Like most of you, I have the feeling that somehow things have gone off the tracks while we are being hurtled through changes most of us don't like at all or can't comprehend. It's a sense of unreality - that we have lost something important and we don't know what it is or how to get it back. These are dark days for Western Civilization though almost nobody seems to want to defend it anymore.
Just before the end of 2009, Pam Geller quoted Geert Wilders in Dooming Europe
The Europe as you know it from visiting, from your parents, or friends is on the verge of collapsing." Geert Wilders said this in a speech he made in the U.S. last year. He went on: "We are now witnessing profound changes that will forever alter Europe's destiny and might send the continent in what Ronald Reagan called 'a thousand years of darkness.'" This applies not just to Europe, but to America as well.
David Warren writes
Let us start as grimly as possible in the present: with my conviction that things do not look very promising for our civilization. For two generations (and according not only to me) we have been watching catastrophic moral betrayal and collapse; and worse, the spread of a lethal apathy toward it.
The building and rebuilding forces of our society -- essentially church and family -- are by now almost everywhere under organized legal, legislative, and propaganda assault from the sterile vanguard of the atheist Left. The poison mist of "political correctness" swirls over our psychic landscape, and the great joyous and unifying truths which animated Western Christendom continue to be supplanted, both practically and symbolically, by the envious Big Lies of the political "activists."
But we have not lost access to the means of recovery. The wisdom upon which our Christian civilization was built is available not only through books still in circulation, but through surviving monuments such as her cathedrals, her art and her music and her poetry and even the hard core of her sciences. Surviving customs, such as Christmas and Easter, rekindle constantly with their true meaning; surviving language continues to carry centuries of folk wisdom in an unconscious stream.
Deacon Dean Fournier goes further and says the Catholic Church is in the first stage of a new missionary age
The collapse of the West will not be remedied by any political party or philosophy. In the United States, gripped by the lies of a culture of death and use, we do not need a “conservative revolution” as some pundits maintain. We need a Christian revolution. It was the Christian Church which gave us the understanding of the dignity of every human person because we are created in the Image of God. From that came the understanding that we all possess fundamental human rights. Yes, the American founders carried such a notion into a bold experiment in ordered liberty but they did not come up with it on their own. They derived it from Western civilization and the influence of Christendom. That is the the influence of the Church. That is also why the seemingly inevitable collapse of the West can be averted, but only through the resurgence of the Church in the Third Millennium. It is the Church which is the vehicle for true progress. Christianity is the antidote to the descent into a new barbarism arising out of the neo-paganism currently masquerading as liberation.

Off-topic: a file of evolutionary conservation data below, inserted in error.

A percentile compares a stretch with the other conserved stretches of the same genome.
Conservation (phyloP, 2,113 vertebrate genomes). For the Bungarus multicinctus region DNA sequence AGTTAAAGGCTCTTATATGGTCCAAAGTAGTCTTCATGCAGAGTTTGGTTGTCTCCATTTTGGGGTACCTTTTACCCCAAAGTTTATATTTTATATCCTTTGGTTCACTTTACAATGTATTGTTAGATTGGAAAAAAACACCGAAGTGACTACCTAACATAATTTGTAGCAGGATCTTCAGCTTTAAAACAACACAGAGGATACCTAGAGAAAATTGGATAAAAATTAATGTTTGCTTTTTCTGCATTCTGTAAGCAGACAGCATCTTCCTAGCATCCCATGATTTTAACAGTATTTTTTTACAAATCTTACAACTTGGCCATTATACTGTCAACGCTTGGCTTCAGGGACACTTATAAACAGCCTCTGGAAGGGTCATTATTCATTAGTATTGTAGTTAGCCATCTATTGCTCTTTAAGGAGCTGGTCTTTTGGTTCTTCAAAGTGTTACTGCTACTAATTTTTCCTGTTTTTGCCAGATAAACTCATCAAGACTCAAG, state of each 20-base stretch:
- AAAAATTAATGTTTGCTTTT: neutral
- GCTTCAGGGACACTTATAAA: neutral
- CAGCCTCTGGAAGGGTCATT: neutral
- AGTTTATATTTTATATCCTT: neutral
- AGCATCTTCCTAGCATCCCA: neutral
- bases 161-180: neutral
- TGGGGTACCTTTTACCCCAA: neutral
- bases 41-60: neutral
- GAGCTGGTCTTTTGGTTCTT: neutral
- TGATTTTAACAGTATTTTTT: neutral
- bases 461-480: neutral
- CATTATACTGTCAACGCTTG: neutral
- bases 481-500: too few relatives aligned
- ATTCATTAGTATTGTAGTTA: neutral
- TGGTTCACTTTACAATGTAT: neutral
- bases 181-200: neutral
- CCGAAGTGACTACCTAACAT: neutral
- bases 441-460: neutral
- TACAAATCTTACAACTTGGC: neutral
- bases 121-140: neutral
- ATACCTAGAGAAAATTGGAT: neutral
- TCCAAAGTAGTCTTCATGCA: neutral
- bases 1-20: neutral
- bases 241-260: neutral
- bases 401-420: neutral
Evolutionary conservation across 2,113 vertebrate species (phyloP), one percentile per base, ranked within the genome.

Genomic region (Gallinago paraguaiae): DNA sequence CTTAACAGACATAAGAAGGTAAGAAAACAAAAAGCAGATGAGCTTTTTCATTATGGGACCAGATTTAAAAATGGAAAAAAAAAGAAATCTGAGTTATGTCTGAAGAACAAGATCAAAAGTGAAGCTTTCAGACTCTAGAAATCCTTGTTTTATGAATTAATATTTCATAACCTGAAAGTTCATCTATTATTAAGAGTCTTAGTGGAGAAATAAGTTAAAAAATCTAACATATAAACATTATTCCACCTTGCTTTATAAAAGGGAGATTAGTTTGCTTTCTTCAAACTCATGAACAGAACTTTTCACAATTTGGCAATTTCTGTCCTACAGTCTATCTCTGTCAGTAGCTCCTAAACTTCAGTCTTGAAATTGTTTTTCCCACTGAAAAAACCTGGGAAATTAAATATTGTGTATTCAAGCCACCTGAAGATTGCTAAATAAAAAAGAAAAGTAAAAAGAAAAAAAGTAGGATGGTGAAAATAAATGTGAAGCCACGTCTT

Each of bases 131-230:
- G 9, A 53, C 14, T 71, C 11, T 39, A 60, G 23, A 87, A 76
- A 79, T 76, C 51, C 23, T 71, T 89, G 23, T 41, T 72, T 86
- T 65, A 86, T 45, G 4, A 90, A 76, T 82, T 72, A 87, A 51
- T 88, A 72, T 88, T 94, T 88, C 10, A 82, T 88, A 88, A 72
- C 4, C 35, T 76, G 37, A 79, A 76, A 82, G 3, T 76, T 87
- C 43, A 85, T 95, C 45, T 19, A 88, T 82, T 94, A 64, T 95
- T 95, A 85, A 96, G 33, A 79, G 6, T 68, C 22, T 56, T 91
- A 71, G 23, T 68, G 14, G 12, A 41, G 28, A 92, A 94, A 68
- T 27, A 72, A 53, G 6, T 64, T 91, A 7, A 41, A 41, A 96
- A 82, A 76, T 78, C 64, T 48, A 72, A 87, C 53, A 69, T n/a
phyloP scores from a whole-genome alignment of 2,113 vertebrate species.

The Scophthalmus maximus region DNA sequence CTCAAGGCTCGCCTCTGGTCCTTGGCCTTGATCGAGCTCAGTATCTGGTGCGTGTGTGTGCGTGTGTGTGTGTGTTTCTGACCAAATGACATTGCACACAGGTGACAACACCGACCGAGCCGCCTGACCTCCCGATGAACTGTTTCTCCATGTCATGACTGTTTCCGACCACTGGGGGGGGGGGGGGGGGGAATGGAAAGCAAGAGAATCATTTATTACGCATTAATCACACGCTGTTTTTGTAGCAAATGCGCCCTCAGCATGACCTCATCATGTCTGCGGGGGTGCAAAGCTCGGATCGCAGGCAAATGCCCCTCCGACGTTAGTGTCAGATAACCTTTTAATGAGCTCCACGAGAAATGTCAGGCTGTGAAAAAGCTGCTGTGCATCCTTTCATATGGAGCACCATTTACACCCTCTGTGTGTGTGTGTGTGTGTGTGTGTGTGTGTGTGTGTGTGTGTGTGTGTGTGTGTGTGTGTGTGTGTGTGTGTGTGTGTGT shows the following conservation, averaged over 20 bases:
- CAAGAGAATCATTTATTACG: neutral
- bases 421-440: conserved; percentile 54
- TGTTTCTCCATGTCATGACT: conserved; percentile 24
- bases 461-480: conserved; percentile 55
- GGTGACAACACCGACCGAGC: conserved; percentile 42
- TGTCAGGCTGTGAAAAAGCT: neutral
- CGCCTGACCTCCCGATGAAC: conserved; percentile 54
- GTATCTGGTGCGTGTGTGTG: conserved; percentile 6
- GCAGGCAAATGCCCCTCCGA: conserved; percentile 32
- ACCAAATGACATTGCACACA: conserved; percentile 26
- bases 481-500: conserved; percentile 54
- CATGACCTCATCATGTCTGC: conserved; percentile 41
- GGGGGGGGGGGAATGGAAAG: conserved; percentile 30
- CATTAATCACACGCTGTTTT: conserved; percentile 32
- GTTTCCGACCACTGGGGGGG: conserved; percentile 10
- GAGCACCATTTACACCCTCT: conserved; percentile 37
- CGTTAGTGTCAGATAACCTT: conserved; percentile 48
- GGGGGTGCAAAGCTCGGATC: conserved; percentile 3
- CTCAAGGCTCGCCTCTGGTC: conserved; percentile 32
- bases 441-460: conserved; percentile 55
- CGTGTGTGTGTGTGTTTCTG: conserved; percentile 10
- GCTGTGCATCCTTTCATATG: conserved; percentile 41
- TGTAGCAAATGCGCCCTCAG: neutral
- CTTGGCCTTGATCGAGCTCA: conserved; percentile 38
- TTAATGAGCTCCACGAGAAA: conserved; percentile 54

Pope Benedict’s summons to Europe to return to her Christian roots in order to rebuild herself - and his commendation of some of the philosophical underpinnings of the American experiment ( as evident in his visit and his locutions while on our shores) - are oriented toward the same end. He is encouraging the building of a truly just civil and social order by proposing the Christian vision of the person, the family and the common good as the foundation. In short, we need a new Christian foundation for the West. The Catholic Church is in the first stage of a new missionary age. The Dictionary tells us that a prelude is “an introductory performance, action, or event preceding and preparing for the principal or a more important matter.” The Year that was and the Year that will be are a just that, a prelude, there is much more to come.
Father Julian Carron, a Spanish priest and professor of theology at the University of Milan in a commentary in the December Magnificat asked whether salvation come through something so small as faith in Jesus.
It seems impossible that all our hope can rest on belonging to this frail sign? The promise that only from this can everything be rebuilt seems scandalous. Yet men like Saint Benedict and Saint Francis started from that. They began to live while belonging to that branch that had grown through time and space – the Church – and in this way became protagonists of a people and of history. Benedict did not face the end of the Roman Empire with anger, pointing his finger at the immorality of his contemporaries, but rather witnessed to the people of his time a fullness of life, a satisfaction – a fullness that became an attraction for many. This became the dawn of a new world, small as it was (almost a nonentity compared with the whole, a whole that was in total collapse, but a real world. That new beginning was so concrete that the work of Benedict and Francis has lasted through the centuries, has transformed Europe and humanized it.